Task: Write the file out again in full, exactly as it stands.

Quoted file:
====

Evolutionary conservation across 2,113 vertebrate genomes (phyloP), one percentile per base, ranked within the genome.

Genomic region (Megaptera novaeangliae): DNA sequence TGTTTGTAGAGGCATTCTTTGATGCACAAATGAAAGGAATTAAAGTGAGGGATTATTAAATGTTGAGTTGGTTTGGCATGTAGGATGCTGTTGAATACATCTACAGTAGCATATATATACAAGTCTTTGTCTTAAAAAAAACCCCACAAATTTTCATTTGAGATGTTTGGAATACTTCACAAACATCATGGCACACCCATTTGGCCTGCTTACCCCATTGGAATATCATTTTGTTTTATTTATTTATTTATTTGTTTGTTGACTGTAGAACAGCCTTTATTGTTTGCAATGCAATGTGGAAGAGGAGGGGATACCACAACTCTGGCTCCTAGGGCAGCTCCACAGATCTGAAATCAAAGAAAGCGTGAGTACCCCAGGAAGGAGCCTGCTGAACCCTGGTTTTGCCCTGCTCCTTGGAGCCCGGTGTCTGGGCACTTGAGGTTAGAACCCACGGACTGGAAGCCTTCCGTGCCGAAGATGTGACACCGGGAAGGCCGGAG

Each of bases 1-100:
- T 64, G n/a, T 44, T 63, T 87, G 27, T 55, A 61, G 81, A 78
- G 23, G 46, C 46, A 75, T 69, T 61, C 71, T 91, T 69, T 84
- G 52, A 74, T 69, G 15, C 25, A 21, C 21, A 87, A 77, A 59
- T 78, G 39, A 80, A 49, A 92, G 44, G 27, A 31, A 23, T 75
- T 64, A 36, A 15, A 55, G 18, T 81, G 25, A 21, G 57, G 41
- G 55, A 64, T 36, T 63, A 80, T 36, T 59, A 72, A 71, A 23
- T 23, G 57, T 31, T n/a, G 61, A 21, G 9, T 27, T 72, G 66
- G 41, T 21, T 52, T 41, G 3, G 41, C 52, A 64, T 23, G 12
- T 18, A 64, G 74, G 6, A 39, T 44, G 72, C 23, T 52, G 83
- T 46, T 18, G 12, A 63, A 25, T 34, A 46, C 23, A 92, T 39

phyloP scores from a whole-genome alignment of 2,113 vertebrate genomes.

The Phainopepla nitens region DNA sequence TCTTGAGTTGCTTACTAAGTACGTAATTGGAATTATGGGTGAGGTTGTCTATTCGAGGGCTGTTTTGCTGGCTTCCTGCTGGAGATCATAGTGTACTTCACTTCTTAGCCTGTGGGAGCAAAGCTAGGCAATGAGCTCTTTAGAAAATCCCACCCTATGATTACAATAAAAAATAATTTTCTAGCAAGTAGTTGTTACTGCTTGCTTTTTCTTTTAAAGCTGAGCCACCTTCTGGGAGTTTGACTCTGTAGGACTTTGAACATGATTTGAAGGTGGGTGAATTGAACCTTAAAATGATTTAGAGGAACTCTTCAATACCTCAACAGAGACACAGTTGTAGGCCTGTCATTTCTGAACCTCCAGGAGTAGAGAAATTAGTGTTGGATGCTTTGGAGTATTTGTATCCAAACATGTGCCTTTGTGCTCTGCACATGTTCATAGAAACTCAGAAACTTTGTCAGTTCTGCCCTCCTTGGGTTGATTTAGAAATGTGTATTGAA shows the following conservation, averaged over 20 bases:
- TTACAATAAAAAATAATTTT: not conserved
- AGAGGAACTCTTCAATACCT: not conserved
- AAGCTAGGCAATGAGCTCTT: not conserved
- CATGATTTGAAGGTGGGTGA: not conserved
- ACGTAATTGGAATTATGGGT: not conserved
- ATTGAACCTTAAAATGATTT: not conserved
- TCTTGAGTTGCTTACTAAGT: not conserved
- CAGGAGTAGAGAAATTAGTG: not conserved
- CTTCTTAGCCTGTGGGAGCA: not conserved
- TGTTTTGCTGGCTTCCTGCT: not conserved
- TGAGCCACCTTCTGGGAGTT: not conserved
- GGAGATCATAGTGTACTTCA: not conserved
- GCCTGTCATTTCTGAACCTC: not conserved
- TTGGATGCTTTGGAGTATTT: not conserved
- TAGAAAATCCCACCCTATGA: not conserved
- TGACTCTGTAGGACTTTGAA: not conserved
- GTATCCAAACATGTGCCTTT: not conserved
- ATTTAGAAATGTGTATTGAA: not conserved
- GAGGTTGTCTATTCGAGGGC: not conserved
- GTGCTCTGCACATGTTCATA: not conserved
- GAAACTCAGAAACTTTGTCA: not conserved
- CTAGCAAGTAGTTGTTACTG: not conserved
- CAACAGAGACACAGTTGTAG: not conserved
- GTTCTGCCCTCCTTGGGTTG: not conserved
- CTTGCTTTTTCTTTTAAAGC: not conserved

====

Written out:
Evolutionary conservation across 2,113 vertebrate genomes (phyloP), one percentile per base, ranked within the genome.

Genomic region (Megaptera novaeangliae): DNA sequence TGTTTGTAGAGGCATTCTTTGATGCACAAATGAAAGGAATTAAAGTGAGGGATTATTAAATGTTGAGTTGGTTTGGCATGTAGGATGCTGTTGAATACATCTACAGTAGCATATATATACAAGTCTTTGTCTTAAAAAAAACCCCACAAATTTTCATTTGAGATGTTTGGAATACTTCACAAACATCATGGCACACCCATTTGGCCTGCTTACCCCATTGGAATATCATTTTGTTTTATTTATTTATTTATTTGTTTGTTGACTGTAGAACAGCCTTTATTGTTTGCAATGCAATGTGGAAGAGGAGGGGATACCACAACTCTGGCTCCTAGGGCAGCTCCACAGATCTGAAATCAAAGAAAGCGTGAGTACCCCAGGAAGGAGCCTGCTGAACCCTGGTTTTGCCCTGCTCCTTGGAGCCCGGTGTCTGGGCACTTGAGGTTAGAACCCACGGACTGGAAGCCTTCCGTGCCGAAGATGTGACACCGGGAAGGCCGGAG

Each of bases 1-100:
- T 64, G n/a, T 44, T 63, T 87, G 27, T 55, A 61, G 81, A 78
- G 23, G 46, C 46, A 75, T 69, T 61, C 71, T 91, T 69, T 84
- G 52, A 74, T 69, G 15, C 25, A 21, C 21, A 87, A 77, A 59
- T 78, G 39, A 80, A 49, A 92, G 44, G 27, A 31, A 23, T 75
- T 64, A 36, A 15, A 55, G 18, T 81, G 25, A 21, G 57, G 41
- G 55, A 64, T 36, T 63, A 80, T 36, T 59, A 72, A 71, A 23
- T 23, G 57, T 31, T n/a, G 61, A 21, G 9, T 27, T 72, G 66
- G 41, T 21, T 52, T 41, G 3, G 41, C 52, A 64, T 23, G 12
- T 18, A 64, G 74, G 6, A 39, T 44, G 72, C 23, T 52, G 83
- T 46, T 18, G 12, A 63, A 25, T 34, A 46, C 23, A 92, T 39

phyloP scores from a whole-genome alignment of 2,113 vertebrate genomes.

The Phainopepla nitens region DNA sequence TCTTGAGTTGCTTACTAAGTACGTAATTGGAATTATGGGTGAGGTTGTCTATTCGAGGGCTGTTTTGCTGGCTTCCTGCTGGAGATCATAGTGTACTTCACTTCTTAGCCTGTGGGAGCAAAGCTAGGCAATGAGCTCTTTAGAAAATCCCACCCTATGATTACAATAAAAAATAATTTTCTAGCAAGTAGTTGTTACTGCTTGCTTTTTCTTTTAAAGCTGAGCCACCTTCTGGGAGTTTGACTCTGTAGGACTTTGAACATGATTTGAAGGTGGGTGAATTGAACCTTAAAATGATTTAGAGGAACTCTTCAATACCTCAACAGAGACACAGTTGTAGGCCTGTCATTTCTGAACCTCCAGGAGTAGAGAAATTAGTGTTGGATGCTTTGGAGTATTTGTATCCAAACATGTGCCTTTGTGCTCTGCACATGTTCATAGAAACTCAGAAACTTTGTCAGTTCTGCCCTCCTTGGGTTGATTTAGAAATGTGTATTGAA shows the following conservation, averaged over 20 bases:
- TTACAATAAAAAATAATTTT: not conserved
- AGAGGAACTCTTCAATACCT: not conserved
- AAGCTAGGCAATGAGCTCTT: not conserved
- CATGATTTGAAGGTGGGTGA: not conserved
- ACGTAATTGGAATTATGGGT: not conserved
- ATTGAACCTTAAAATGATTT: not conserved
- TCTTGAGTTGCTTACTAAGT: not conserved
- CAGGAGTAGAGAAATTAGTG: not conserved
- CTTCTTAGCCTGTGGGAGCA: not conserved
- TGTTTTGCTGGCTTCCTGCT: not conserved
- TGAGCCACCTTCTGGGAGTT: not conserved
- GGAGATCATAGTGTACTTCA: not conserved
- GCCTGTCATTTCTGAACCTC: not conserved
- TTGGATGCTTTGGAGTATTT: not conserved
- TAGAAAATCCCACCCTATGA: not conserved
- TGACTCTGTAGGACTTTGAA: not conserved
- GTATCCAAACATGTGCCTTT: not conserved
- ATTTAGAAATGTGTATTGAA: not conserved
- GAGGTTGTCTATTCGAGGGC: not conserved
- GTGCTCTGCACATGTTCATA: not conserved
- GAAACTCAGAAACTTTGTCA: not conserved
- CTAGCAAGTAGTTGTTACTG: not conserved
- CAACAGAGACACAGTTGTAG: not conserved
- GTTCTGCCCTCCTTGGGTTG: not conserved
- CTTGCTTTTTCTTTTAAAGC: not conserved